Jehst – Billy Green Is Dead (Review)

Jehst, Reviews

Every few years the UK scene is refreshed by the return of one it’s greats. Jehst is one of the most respected, influential and consistently brilliant rappers on the circuit, and in his later years he has grown much beyond the traditional hip-hop sensibilities he made his name with. ‘Billy Green Is Dead’ sees the legendary MC explore off-kilter beats and complex themes throughout this release, and Jehst’s penmanship is still as smooth as it was in the late nineties.

The album gets underway with ‘Billy’s Green Theme’; Jehst has developed such a stellar reputation due to his identifiable, incredibly relatable lyricism and sophisticated, ultra-calm delivery, and this opener puts Billy Brimstone’s skill-set in full display. Jehst fully embraces the futuristic, leftfield sound of the experimental on this release. Tracks like the intense, glitchy ‘Kennedy’, which features fellow YNR head Confucius MC, are hugely captivating; both the production and the lyricism shows such depth, and Jehst’s years of experience in making boundary-pushing, mature hip-hop make the quirky sound of this release another effortless achievement.

The synthetic, sparse ‘Household Name’ features Jyager, and the eighties-influenced production with it’s groovy bassline and swelling synths, is a great backdrop for the two lyricists to ask a number of questions to both themselves and the listener. They describe the mundane, celebrity-obsessed culture of our times with cutting detail and witty observations. ’44th Flour’ is a raw, lofi banger, and the muffled drums and distorted synth-lines allow Jehst’s complex writing take centre stage. The single has already had a hugely positive reception online, and deservedly so; the track still stands strong in the context of the album though, and the unashamedly weird sonic-direction of the album is endlessly entertaining.

The jazzy ‘Smoke Screen’, which finds Ennio Lion and Mr. Thing accompanying (alongside an uncredited Rag N Bone Man), is a return to the familiar smoky boom bap that Jehst is so formidable at. There’s a reason he has inspired a generation of British MC’s, and it’s the tasteful execution showcased on this cut that is so important in his reputation being so revered. The intricate, subtle ‘Eulogy’ is a definite highlight from ‘Billy Green Is Dead’; Jehst’s lyrical prowess is on full display as he drops witty punchlines with an impeccable flow and experienced delivery. He’s one of the most consistent MC’s in the game, and he’s as strong in 2017 as when he first burst onto the scene.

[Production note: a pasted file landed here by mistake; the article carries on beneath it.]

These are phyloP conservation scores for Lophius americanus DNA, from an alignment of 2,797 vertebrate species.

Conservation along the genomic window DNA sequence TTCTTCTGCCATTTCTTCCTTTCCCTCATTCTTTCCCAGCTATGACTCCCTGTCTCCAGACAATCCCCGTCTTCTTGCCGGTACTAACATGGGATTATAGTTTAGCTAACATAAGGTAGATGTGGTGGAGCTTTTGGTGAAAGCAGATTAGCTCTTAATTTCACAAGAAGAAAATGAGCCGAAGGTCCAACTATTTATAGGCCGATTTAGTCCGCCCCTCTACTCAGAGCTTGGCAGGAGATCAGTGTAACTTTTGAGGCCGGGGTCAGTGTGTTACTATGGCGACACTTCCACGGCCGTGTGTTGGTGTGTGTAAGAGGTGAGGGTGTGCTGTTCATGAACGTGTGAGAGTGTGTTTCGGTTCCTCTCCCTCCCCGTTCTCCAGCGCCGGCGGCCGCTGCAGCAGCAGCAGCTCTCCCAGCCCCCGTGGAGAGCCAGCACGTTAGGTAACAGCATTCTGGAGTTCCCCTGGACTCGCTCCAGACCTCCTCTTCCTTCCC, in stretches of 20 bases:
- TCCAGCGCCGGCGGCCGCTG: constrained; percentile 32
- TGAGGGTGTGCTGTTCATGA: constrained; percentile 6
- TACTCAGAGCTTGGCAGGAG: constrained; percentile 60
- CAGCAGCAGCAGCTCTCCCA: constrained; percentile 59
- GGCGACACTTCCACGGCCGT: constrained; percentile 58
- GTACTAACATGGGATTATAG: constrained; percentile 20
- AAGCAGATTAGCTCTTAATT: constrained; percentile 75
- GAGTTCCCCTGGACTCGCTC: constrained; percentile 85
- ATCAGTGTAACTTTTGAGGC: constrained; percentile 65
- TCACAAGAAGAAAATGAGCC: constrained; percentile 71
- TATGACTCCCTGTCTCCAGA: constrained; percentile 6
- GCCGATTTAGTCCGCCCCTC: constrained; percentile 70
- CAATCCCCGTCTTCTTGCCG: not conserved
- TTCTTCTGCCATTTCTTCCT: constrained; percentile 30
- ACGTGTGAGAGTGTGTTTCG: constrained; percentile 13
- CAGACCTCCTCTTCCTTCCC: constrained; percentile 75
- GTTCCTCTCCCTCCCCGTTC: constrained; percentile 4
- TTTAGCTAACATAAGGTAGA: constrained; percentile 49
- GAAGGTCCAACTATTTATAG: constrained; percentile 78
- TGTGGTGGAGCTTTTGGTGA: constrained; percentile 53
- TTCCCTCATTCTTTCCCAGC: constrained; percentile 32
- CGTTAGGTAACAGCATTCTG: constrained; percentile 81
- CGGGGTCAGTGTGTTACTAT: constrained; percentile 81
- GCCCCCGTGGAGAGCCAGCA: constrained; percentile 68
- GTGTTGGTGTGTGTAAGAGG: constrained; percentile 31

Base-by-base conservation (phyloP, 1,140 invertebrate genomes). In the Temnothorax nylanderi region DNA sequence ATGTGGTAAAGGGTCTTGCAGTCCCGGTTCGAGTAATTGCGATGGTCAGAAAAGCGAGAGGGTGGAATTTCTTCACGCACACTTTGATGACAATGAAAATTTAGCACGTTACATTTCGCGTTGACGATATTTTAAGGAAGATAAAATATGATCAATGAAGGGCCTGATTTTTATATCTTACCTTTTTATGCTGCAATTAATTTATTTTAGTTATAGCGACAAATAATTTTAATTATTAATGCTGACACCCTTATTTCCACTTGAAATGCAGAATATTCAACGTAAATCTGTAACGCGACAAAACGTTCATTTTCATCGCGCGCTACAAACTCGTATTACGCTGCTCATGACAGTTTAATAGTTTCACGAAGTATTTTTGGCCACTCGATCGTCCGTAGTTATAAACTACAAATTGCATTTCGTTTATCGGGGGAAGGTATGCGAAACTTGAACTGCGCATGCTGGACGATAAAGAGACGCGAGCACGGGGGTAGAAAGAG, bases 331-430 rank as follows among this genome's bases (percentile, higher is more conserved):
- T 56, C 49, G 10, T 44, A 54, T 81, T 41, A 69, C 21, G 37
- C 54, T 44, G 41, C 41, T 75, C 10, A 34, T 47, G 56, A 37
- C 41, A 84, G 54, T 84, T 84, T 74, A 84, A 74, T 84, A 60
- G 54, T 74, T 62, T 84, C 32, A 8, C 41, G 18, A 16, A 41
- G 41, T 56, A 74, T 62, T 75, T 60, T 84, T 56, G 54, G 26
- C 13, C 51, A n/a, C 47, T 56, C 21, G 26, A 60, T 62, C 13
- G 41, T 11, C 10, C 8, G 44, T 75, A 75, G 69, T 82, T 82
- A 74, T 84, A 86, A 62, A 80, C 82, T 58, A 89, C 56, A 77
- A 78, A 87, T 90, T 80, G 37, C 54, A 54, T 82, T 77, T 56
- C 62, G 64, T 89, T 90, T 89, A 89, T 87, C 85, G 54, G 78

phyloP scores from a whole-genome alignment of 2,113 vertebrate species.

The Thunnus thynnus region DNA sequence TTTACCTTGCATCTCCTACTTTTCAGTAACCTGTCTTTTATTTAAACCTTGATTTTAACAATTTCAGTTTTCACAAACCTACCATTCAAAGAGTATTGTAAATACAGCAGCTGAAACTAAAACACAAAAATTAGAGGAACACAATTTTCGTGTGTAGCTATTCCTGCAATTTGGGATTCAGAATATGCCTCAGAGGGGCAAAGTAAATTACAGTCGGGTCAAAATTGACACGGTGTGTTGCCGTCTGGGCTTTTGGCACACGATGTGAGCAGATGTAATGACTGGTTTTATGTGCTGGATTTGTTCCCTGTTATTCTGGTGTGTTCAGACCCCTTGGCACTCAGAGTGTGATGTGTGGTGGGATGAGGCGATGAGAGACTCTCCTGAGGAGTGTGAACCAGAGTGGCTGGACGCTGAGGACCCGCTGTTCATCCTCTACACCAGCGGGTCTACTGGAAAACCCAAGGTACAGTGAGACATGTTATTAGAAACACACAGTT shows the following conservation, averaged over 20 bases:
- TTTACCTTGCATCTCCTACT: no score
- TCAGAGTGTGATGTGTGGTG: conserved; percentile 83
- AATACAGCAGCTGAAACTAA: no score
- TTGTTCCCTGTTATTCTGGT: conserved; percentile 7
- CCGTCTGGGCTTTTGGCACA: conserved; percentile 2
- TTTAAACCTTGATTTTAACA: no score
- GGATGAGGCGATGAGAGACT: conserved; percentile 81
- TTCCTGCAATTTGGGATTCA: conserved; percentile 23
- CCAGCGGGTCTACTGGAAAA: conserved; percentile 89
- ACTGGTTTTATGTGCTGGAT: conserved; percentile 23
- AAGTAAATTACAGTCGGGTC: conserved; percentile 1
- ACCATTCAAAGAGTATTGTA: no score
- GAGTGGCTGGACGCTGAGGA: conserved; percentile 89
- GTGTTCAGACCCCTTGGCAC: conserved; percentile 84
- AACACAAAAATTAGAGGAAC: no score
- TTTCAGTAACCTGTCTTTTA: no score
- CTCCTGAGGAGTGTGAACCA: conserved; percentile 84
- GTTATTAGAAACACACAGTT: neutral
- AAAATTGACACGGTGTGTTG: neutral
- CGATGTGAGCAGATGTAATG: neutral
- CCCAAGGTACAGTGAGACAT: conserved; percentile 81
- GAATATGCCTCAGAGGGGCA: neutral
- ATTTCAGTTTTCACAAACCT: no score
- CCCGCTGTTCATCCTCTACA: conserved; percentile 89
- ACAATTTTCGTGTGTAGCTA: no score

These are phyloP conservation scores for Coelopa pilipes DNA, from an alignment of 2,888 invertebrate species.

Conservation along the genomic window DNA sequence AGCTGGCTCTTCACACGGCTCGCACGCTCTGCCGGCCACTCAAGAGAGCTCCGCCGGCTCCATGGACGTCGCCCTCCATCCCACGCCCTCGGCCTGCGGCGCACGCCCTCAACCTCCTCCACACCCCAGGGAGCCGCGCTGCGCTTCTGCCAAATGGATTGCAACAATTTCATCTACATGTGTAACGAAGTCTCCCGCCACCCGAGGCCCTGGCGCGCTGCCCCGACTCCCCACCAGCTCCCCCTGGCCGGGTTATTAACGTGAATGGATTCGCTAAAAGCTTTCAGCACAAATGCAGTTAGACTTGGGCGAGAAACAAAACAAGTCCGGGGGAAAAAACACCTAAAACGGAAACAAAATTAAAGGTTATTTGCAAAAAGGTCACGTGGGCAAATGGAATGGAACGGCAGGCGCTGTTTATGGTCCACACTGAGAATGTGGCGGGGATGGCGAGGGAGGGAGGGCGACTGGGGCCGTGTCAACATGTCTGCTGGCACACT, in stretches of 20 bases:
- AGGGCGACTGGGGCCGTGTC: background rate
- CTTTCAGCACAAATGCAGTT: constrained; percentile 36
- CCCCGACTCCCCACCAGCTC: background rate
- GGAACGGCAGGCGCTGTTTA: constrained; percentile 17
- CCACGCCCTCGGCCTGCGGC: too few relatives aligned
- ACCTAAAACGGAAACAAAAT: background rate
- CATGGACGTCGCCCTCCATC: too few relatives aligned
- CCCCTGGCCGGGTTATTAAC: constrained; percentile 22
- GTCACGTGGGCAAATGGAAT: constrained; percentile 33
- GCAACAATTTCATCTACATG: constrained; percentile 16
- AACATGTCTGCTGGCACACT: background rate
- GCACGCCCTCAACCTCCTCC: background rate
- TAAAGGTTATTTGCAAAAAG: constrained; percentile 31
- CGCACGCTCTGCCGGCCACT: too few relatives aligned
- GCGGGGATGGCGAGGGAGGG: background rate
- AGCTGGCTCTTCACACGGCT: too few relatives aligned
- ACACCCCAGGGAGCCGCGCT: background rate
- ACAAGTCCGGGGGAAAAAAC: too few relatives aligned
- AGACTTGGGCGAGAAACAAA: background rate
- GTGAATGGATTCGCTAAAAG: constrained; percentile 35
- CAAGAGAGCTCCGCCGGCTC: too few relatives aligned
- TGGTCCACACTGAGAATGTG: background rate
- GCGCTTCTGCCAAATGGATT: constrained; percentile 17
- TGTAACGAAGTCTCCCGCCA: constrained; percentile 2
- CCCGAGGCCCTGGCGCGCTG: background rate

Another year, another quality album boxed off from Jehst. The catalogue is increasingly impressive, and ‘Billy Green Is Dead’ finds Jehst sounding more mature, diverse and thought-provoking than ever. The LP is sonically challenging, but it’s well worth the effort to fully appreciate the talent on display here. The loose-narrative is enthralling, but the story told through Jehst’s channeling of Billy Green is one we can relate to, and it’s this characteristic that makes the YNR founder one of the finest lyricists around.

By Sam Bennett






Leaf Dog – Dyslexic Disciple (Review)

Leaf Dog, Reviews

As a member of a variety of incredible groups, as well as being one of the most sought after beatmakers in the United Kingdom, not to mention a classic 2011 LP ‘From A Scarecrow’s Perspective’, Leaf Dog is one of the most respected and talented artists out there right now. 2017 finds him standing out on a solo tip once again with ‘Dyslexic Disciple’, released through the UK powerhouse High Focus Records, and featuring appearances from some of the finest vocalists in the country.

When your minute and a half long intro is released as a preview for the LP on YouTube some weeks before the full length drops, and people are as gassed over it as they would be a structured single, you know you’re doing something right. The anticipation for Leaf’s sophomore solo effort has been huge, especially with the abundance of quality material he has given us since 2011s ‘From A Scarecrow’s Perspective’, and the follow-up gets underway with a bang. ‘Big Ego’s’ is a soulfully driven track with melodic keys spliced between the crunchy drums and soaring string samples; Leaf is a superbly skilled beatmaker, but he is no slouch with the pen either, as he delivers raw and honest opinions throughout the ‘Dyslexic Disciple’ album.

The raw, punchy ‘Know Myself’ is an early highlight. The confident delivery, the identifiable lyricism and the smooth, flawlessly executed instrumental are the ingredients of this flavoursome dish that blend together seamlessly, making for a perfect showcase of the signature Leaf Dog sound.  The crisp, soulful and reflective vibe of ‘Today’ is classic, golden era influenced hip-hop at it’s best, and the distinctive style of his subtle production is wonderfully engaging with soaring strings and emotive vocal chops. Joe Corfield contributes an inventive, silky instrumental for the jazzy standout ‘All In One’; the intricate plucked guitar and crisp drums are a perfect backing for Leaf’s energetic, charismatic lyricism.